The design of gamification is a very young science and technology. And like any new branch of knowledge that emerges, there is a lot of confusion and misunderstandings. This field is no exception. Each designer creates their own framework, theory, and methodology. Some of them are useful to others, while others are not.
This phase closely resembles human infancy, where every small event seems darn important, but in reality, everything fades away by the end of the day only to start anew.
I am no exception. I, like other designers, have built my own framework. I know there are already a thousand out there; mine doesn’t aim to be the best or the most used. It aims to be a guide for building future designs.
Simultaneously, I am trying to create tools and useful instruments for my present and future colleagues. None of this is set in stone. On the contrary, it’s a work in progress. I hope that future projects I work on will give me the opportunity to improve, challenge, and expand the framework.
Professional Roles Involved in Engagement Design
The designer cannot tackle these steps alone. Instead, the ultimate goal of this framework is to provide a useful map for the entire field of engagement design, whether it’s related to an app, a website, or a physical event. The design work follows the client’s specifications and needs, aligning the solutions devised by the designer. What’s needed is a dedicated team whose skills ensure the project’s success.
Listening and Analysis Phases
In the macro phases of Listening and Analysis, the designer should – if possible – work with a UX researcher or at least an ergonomics expert specialized in interface analysis. In these phases, it is essential to have an expert with a strong background in ergonomics and/or psychology. We will discuss this further in future posts.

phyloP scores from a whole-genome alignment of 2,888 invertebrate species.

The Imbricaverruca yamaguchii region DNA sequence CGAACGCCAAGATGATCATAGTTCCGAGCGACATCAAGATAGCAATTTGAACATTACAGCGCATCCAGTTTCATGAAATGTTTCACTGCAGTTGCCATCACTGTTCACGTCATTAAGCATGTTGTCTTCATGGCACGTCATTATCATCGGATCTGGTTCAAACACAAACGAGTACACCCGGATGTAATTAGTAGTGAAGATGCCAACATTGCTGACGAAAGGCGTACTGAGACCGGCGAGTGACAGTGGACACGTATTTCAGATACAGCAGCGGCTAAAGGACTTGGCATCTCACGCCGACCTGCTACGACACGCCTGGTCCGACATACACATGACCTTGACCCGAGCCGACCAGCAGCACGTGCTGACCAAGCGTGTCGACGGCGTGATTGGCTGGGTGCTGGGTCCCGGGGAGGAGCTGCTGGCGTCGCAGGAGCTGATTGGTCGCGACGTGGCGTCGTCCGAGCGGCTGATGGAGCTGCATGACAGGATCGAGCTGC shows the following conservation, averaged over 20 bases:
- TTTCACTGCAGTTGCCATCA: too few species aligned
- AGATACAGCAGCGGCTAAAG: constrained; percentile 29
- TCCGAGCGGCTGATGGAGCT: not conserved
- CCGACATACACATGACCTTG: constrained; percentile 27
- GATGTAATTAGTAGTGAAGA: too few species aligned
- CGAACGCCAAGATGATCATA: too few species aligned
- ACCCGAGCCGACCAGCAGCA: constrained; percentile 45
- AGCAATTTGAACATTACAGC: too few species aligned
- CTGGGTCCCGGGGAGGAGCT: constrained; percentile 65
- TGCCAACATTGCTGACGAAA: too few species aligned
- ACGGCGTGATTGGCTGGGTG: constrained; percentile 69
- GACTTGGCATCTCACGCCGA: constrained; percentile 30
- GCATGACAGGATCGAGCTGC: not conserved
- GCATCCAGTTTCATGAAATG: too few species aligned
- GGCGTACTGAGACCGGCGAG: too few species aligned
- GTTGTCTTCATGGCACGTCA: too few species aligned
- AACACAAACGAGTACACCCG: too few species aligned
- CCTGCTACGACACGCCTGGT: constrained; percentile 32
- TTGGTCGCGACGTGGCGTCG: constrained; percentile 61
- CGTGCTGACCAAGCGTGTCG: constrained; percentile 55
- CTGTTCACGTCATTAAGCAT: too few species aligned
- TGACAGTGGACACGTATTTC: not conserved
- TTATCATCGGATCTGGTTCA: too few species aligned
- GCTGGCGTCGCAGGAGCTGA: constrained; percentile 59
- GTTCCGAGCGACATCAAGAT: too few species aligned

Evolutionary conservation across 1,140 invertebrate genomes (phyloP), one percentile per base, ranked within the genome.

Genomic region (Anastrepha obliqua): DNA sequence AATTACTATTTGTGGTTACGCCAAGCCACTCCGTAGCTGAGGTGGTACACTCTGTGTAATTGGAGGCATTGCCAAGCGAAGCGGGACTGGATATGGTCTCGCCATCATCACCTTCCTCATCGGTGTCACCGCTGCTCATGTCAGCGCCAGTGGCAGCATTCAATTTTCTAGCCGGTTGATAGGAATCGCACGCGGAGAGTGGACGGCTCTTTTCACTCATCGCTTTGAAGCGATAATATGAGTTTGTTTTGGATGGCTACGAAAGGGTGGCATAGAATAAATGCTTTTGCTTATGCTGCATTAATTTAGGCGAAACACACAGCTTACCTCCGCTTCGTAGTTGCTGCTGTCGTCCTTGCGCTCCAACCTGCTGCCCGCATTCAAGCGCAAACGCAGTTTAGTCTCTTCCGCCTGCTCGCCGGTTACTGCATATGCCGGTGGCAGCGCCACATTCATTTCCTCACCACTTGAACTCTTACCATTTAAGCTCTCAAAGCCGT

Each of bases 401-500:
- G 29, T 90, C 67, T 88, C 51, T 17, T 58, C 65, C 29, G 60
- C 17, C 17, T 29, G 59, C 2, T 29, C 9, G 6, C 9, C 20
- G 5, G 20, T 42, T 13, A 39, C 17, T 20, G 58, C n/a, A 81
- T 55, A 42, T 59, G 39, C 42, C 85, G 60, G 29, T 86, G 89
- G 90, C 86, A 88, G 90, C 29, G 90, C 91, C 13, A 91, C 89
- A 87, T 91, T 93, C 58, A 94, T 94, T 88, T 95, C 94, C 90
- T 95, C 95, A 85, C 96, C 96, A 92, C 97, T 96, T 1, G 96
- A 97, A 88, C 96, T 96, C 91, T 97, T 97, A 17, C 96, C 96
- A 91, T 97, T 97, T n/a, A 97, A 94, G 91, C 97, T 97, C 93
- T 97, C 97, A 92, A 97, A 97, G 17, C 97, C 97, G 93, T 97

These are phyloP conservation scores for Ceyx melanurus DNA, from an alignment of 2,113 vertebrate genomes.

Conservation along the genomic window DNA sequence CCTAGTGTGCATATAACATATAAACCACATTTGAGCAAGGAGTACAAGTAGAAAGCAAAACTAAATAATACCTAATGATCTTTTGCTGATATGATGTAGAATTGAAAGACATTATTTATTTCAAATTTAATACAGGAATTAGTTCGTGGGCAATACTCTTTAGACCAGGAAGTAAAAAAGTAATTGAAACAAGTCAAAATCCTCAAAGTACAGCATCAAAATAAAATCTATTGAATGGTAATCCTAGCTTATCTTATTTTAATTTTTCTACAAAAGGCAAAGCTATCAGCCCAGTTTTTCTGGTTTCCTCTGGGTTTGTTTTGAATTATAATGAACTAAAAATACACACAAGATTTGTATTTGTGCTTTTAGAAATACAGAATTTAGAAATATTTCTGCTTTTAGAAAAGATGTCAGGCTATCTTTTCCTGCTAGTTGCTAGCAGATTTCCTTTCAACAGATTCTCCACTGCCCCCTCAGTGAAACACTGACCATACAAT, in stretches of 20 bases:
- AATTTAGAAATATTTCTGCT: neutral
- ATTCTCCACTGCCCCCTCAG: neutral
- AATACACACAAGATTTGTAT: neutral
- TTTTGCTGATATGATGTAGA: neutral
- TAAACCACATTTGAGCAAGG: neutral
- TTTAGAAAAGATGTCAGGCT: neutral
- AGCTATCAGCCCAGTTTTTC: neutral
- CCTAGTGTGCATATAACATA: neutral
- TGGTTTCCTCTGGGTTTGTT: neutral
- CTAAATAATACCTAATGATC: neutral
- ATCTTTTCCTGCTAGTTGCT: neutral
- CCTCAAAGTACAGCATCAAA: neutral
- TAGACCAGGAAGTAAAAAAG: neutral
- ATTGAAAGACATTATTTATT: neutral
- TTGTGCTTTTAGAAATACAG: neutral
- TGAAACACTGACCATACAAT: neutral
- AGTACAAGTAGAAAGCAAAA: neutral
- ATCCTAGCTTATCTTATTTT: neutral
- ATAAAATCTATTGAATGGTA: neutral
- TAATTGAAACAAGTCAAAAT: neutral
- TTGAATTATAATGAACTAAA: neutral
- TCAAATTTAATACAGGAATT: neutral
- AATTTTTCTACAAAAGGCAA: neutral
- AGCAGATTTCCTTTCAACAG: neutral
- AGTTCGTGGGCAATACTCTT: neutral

The realm of designers. In this macro phase, the gameful designer can collaborate with a UI designer so that the solution can be immediately translated into wireframes and prototypes that are clear and useful for the entire team and, above all, for the client.
In this phase, the designer has residual but crucial tasks. In this phase, they must ensure that the implemented product does not deviate from what was designed for contingent reasons related to technology or the reference device. The protagonists of this phase are developers and content creators, programmers, content managers, sound designers, etc. The selection of these figures will depend on the form of the final project.
Frameworks and Tools Useful for Engagement Design
Obviously, this framework doesn’t come from nothing. Every project I’ve worked on has provided useful information about the process and individual steps. I’ve studied excellent frameworks that I would like to mention: Octalysis by Yu-Kai Chou, the social engagement verbs by Amy Jo Kim, the four keys to fun by Nicole Lazzaro, the book of Prof. Werbach.